There is no cure or treatment for dry (dry AMD) at this time.
You may not have significant problems with your vision for many years. Vision loss happens very slowly and is usually not severe. It often affects only one eye, and you may be able to adjust for the vision loss with the unaffected eye. If you have dry AMD, follow your doctor's advice for having regular exams and for watching the condition at home (such as using an ), because dry AMD may sometimes develop into wet AMD.
Your doctor may advise vitamin supplements or a diet rich in zinc and antioxidant vitamins. These vitamins may help slow the progression of advanced AMD and delay vision loss if you already have AMD.
In a few cases, wet age-related macular degeneration (wet AMD), which is the more serious form of the disease, can be treated with photodynamic therapy (PDT), medicines that are injected into the eye, or thermal laser photocoagulation surgery.
Treatment cannot cure AMD, but it can slow its progression. Other types of treatments using radiation are being studied. But these treatments are considered experimental and are not part of standard treatment.
Some cases of wet AMD cannot be treated by either laser photocoagulation or PDT. And PDT can only be used for a minority of cases.4
Treatment cannot restore vision, but it can sometimes slow down or delay further damage to your . But in most cases, growth of fragile new blood vessels in wet AMD recurs, and even repeated treatment is usually not effective over the long term in preventing some loss of central vision.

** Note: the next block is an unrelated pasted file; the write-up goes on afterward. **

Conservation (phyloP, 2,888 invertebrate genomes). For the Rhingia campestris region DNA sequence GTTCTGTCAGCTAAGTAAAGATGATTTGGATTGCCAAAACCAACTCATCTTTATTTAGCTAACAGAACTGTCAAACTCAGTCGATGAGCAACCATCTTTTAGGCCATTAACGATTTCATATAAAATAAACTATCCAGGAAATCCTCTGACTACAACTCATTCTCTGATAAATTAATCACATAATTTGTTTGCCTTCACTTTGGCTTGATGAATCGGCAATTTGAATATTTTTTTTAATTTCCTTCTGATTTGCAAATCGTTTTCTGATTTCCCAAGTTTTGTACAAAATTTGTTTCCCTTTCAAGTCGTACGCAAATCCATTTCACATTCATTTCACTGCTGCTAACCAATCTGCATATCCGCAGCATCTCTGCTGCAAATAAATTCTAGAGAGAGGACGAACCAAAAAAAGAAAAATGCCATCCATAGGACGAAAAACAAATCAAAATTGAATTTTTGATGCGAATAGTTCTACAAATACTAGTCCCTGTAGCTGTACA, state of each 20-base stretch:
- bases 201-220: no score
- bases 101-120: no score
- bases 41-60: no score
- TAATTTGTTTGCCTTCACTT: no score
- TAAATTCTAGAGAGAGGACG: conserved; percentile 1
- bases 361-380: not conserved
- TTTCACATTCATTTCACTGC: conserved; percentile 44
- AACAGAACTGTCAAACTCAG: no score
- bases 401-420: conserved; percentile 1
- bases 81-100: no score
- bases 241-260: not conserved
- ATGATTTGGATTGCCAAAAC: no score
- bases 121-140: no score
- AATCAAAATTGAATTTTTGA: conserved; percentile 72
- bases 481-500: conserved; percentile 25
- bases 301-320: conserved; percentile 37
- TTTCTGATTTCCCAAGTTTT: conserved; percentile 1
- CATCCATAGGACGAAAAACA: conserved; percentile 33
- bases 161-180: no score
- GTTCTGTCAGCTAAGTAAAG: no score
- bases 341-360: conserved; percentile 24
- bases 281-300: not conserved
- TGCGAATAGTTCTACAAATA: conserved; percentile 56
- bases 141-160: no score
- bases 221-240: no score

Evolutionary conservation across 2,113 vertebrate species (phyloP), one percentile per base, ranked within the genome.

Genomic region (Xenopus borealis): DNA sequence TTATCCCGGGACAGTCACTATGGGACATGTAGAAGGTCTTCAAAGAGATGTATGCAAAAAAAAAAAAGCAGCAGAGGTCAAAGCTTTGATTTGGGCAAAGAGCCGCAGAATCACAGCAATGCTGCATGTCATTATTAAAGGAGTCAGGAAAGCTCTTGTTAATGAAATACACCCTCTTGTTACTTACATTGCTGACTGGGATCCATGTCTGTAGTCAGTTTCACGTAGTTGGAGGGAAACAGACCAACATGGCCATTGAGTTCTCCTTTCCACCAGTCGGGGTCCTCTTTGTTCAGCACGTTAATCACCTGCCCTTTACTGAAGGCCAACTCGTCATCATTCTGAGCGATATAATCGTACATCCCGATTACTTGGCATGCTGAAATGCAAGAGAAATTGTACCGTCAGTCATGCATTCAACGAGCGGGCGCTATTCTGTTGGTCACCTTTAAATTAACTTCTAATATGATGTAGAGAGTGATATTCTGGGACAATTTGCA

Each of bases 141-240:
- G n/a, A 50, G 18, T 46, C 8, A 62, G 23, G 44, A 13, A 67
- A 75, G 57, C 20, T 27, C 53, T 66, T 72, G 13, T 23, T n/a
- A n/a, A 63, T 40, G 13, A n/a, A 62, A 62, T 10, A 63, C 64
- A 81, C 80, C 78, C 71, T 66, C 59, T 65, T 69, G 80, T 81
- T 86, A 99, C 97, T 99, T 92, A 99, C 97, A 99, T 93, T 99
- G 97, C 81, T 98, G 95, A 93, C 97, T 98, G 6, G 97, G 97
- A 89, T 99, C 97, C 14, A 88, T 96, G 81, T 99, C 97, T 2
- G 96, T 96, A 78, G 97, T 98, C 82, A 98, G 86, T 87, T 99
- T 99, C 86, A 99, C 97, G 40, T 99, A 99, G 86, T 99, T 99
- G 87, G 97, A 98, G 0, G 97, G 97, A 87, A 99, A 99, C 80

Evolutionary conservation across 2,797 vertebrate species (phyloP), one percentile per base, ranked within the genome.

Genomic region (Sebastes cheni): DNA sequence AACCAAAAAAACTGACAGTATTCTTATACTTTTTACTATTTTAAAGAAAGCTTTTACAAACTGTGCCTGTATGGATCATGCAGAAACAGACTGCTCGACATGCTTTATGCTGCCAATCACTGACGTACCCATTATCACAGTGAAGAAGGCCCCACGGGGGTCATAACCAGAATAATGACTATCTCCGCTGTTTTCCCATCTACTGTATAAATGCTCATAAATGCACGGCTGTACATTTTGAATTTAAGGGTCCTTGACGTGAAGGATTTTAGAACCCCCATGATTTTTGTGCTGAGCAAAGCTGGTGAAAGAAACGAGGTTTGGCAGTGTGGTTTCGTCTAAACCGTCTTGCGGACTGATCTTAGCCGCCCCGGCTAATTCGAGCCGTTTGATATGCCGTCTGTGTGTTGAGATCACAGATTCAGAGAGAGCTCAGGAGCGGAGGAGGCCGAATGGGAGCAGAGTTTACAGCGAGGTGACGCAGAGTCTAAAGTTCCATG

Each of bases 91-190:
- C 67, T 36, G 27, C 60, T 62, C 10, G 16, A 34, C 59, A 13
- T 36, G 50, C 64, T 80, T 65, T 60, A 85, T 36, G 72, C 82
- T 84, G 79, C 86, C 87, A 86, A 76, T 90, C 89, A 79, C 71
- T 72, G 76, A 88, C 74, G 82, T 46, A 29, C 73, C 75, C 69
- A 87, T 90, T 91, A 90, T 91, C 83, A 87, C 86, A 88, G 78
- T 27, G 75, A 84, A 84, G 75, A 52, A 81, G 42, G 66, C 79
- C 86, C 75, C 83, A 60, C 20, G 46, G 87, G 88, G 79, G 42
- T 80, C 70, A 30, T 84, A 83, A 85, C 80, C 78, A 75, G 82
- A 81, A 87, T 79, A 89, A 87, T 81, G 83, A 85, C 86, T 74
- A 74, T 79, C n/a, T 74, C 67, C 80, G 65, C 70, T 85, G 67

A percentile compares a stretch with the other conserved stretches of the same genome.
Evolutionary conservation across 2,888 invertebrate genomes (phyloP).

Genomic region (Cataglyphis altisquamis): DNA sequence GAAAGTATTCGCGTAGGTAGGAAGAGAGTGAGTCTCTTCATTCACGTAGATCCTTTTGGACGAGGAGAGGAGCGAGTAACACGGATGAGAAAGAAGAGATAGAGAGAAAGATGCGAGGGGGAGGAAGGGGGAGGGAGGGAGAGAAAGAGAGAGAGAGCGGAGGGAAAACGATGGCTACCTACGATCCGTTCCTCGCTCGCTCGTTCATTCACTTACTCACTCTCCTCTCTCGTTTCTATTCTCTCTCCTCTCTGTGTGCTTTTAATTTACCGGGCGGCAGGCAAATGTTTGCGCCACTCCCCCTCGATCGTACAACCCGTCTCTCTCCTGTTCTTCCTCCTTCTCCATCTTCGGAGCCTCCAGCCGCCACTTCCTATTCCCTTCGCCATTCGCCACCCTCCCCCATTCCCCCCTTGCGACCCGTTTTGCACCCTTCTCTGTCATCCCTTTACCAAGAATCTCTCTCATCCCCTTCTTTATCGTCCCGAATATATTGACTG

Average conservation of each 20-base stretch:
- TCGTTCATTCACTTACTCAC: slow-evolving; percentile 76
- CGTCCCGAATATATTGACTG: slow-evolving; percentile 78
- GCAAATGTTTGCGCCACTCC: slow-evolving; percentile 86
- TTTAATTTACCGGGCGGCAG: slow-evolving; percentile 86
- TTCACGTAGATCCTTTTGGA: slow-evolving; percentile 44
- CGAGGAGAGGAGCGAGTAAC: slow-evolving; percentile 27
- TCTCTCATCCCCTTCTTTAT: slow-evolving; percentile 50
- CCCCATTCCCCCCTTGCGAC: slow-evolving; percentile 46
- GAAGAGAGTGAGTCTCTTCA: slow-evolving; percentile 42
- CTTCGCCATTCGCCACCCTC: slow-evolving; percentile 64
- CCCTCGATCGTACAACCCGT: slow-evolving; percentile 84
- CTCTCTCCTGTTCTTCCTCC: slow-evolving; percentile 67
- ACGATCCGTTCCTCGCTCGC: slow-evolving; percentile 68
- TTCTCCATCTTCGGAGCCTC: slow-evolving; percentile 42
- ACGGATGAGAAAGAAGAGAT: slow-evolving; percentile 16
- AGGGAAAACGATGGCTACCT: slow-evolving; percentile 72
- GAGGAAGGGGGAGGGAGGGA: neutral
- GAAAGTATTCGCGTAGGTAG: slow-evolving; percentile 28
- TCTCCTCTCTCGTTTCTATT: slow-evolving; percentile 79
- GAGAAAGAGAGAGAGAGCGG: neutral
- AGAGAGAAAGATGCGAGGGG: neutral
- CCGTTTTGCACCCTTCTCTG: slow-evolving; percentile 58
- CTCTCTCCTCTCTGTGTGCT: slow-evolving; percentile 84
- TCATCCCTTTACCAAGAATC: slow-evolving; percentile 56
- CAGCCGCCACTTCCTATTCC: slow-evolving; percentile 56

Because wet AMD often causes rapid and severe loss of central vision, it is important not to delay treatment if your doctor recommends it.
If you already have AMD
Do not smoke. For more information about quitting smoking, see the topic Quitting Smoking.
A large study by the U.S. National Eye Institute (NEI) found that taking zinc and antioxidant vitamins may help slow the progression of advanced AMD and delay vision loss if you already have AMD.2
If you already have vision loss from AMD, your doctor may also conduct a low-vision evaluation. The evaluation will help you find ways to make the best use of your remaining vision. The evaluation also may include suggestions for counseling and training on dealing with reduced vision to help you keep your quality of life as much as possible.
Because AMD often leads to a significant loss of vision and, in most cases, there is no effective treatment, finding out that you have AMD can be very hard. Your doctor can refer you to counselors who specialize in helping people adjust to living with low vision.